Identity theft is one of the fastest growing and most serious economic crimes in the United States. Identity theft affects financial institutions and more importantly the person's whose identifying information has been illegally acquired and used. It is estimated that identity theft has the potential to cost an estimated $1.5 billion in the United States alone.
The target of identity theft is to obtain “personal identifying information” that will enable the thief to assume the identity of another person for a criminal purpose. “Personal identifying information” means the name, telephone number, driver’s license number, social security number, place of employment, employee identification number, mother’s maiden name, demand deposit account number, savings account number, or credit card number of an individual person.
Identity theft affects institutions financially and has financial and personal costs to the victim. Identity theft victims may sustain monetary loss, damage to credit standing, loss of personal reputation, civil lawsuits, criminal suits, and other traumatic consequences. In some cases the victim has become the subject of criminal investigation because of crimes committed by the perpetrator.
Anyone can become a victim of identity theft. There is no discrimination basis when it comes to identity theft. The perpetrators of these crimes only care about one thing and that is to receive valuable goods, services, or money.
Criminals have found ingenious ways to obtain your personal information. It might be as simple as stealing the mail from your mailbox or searching your thrash for personal information. It can also be as complicated as “skimming.” “Skimming,” is the electronic lifting of the data encoded on a valid credit or ATM card and transferring that data to a counterfeit card. In order to “skim” a credit or ATM card the perpetrators need access to it. For example, an identity thief may work or recruit someone that works at a restaurant, retail store, or other establishments to “skim” the credit or ATM cards.
Some identity thieves prey exclusively on senior citizens. They will conduct a “pretext’ call. “Pretext” call is when a thief telephones the victim or contacts the victims via the Internet and request that the victim provide personal information. Most commonly, the thief will claim that the victim has won a prize or has been selected for a special promotion, which requires the victim to provide personal information.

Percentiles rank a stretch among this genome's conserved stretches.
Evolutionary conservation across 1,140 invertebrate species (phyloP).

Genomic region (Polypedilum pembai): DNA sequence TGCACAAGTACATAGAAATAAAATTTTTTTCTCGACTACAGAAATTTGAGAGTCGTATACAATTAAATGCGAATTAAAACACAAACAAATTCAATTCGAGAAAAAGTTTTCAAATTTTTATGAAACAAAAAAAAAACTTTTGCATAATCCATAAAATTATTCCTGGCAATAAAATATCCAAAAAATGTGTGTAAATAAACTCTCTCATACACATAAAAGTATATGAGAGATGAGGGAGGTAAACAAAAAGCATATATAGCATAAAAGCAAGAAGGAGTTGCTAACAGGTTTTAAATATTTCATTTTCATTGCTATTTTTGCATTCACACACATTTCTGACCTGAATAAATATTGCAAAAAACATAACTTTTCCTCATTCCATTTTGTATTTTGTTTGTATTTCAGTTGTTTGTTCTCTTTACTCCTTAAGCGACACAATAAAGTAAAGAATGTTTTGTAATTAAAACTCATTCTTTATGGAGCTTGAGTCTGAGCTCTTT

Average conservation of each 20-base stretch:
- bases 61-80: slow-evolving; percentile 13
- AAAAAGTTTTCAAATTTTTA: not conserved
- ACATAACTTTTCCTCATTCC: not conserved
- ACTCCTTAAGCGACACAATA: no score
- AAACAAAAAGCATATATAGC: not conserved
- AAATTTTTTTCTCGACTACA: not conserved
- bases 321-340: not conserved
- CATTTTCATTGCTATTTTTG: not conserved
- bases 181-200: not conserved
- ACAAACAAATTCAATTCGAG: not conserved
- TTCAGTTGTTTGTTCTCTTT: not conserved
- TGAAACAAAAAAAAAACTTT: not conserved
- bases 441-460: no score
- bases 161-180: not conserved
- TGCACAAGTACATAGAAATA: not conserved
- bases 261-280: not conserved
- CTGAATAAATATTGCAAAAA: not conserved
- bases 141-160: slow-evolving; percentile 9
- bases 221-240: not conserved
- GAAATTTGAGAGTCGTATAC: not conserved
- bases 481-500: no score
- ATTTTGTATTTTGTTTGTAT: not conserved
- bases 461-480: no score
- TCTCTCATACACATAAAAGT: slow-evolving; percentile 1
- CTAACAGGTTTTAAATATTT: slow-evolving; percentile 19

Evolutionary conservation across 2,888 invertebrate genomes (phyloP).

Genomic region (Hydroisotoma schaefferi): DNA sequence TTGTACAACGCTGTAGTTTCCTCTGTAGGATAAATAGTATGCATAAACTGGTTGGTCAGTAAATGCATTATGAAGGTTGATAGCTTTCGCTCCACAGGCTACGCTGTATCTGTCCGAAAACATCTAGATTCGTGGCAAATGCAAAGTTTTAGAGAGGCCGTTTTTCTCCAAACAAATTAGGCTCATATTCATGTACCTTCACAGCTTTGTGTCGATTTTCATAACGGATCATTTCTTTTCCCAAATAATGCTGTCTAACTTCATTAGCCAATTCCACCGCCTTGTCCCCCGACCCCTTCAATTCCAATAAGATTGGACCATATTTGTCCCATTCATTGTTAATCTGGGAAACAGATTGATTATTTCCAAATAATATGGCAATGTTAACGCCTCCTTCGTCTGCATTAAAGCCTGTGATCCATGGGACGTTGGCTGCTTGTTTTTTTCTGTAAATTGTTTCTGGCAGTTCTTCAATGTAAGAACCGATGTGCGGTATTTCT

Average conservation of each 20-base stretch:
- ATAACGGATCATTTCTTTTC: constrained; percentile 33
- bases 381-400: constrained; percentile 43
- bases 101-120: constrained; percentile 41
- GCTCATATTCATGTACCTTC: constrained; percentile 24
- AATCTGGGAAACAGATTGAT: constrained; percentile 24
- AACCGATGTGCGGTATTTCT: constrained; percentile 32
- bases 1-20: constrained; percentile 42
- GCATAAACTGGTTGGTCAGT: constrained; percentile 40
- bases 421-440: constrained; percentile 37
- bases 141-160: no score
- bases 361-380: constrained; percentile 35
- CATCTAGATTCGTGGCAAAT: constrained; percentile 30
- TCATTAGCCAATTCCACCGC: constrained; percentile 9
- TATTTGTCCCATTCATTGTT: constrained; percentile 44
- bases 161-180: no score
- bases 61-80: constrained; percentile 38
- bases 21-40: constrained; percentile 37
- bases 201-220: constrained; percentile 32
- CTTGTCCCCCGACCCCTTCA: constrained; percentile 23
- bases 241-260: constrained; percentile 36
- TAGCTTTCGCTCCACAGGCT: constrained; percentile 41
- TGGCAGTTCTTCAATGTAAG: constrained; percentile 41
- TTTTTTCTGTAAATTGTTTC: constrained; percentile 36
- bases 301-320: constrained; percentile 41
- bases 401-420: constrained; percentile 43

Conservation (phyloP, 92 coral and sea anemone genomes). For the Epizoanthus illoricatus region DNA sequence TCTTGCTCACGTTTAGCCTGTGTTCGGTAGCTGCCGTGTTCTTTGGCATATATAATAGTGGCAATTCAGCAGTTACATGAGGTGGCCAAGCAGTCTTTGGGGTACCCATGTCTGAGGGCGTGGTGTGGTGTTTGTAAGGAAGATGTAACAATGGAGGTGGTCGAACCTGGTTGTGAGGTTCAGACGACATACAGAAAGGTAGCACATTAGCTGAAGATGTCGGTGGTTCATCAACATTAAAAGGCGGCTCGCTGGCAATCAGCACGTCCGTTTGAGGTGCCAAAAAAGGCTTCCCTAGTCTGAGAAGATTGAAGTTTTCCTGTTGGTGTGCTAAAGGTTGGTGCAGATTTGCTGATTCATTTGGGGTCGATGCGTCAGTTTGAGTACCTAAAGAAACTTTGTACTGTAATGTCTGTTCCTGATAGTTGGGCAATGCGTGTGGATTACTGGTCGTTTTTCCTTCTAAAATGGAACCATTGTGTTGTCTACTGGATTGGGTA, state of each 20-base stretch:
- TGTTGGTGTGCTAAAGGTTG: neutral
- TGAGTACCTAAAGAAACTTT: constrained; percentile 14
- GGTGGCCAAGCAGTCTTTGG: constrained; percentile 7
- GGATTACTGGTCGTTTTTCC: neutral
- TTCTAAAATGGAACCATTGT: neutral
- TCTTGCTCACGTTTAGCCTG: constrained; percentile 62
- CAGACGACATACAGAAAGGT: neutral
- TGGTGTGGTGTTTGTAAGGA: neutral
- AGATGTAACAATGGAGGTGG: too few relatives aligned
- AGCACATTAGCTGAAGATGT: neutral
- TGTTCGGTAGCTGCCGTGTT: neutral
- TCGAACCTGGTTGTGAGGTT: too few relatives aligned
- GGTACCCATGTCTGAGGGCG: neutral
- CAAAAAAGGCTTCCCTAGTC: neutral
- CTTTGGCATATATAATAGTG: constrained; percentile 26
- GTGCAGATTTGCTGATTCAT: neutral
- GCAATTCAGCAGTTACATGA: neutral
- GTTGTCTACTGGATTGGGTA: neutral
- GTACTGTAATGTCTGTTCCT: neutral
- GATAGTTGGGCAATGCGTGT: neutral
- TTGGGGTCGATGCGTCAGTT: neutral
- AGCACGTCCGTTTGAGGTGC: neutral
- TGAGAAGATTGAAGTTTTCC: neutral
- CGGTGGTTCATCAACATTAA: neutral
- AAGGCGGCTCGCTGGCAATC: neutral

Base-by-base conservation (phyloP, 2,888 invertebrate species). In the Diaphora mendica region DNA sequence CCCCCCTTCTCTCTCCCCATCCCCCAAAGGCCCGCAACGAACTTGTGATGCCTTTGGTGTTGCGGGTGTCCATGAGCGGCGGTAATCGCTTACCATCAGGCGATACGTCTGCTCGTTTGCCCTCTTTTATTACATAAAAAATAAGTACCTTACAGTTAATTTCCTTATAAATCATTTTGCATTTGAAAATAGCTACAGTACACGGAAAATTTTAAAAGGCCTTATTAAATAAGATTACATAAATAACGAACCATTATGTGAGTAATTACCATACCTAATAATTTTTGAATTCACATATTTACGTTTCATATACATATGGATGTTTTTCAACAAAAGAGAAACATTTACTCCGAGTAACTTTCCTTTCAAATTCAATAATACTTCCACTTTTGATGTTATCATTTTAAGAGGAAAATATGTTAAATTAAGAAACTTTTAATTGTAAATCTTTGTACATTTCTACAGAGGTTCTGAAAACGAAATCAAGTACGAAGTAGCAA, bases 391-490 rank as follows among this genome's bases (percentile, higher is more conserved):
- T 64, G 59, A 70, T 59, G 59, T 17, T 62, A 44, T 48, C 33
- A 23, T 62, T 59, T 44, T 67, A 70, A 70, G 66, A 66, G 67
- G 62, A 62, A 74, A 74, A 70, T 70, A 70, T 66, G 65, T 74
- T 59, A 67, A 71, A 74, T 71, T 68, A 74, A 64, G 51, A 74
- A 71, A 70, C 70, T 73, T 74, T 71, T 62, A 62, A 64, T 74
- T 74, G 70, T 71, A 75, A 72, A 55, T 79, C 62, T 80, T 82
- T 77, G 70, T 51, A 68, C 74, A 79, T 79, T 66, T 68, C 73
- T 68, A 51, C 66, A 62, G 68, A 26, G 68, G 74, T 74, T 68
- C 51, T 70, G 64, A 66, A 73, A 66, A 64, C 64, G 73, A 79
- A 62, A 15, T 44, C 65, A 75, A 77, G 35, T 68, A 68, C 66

Identity theft consists of a two-part crime. First they take personal identifying information, then use the information to receive services, buy goods, or receive money. Some of the identity theft cases require two different reports. For example the thief may have stolen your mail at your residence in Cupertino. That part of the crime is the Sheriff’s Office jurisdiction. The thief then uses the credit card in a Target store in the City of Los Angeles. The second part of the crime occurred in the Los Angeles Police Department's jurisdiction. In some cases the Sheriff’s Office will forward the cases to the appropriate jurisdiction. However, detectives in the Property Crime Unit try to work a large portion of the cases that are filed.
The Sheriff’s Office actively investigates such cases of identity theft. The number of identity theft cases is growing rapidly in the valley. It usually takes weeks or even months to locate a suspect in an identity theft case. That is why it is important for the citizens to take crime prevention measures to ensure that they do not become a victim of identity theft.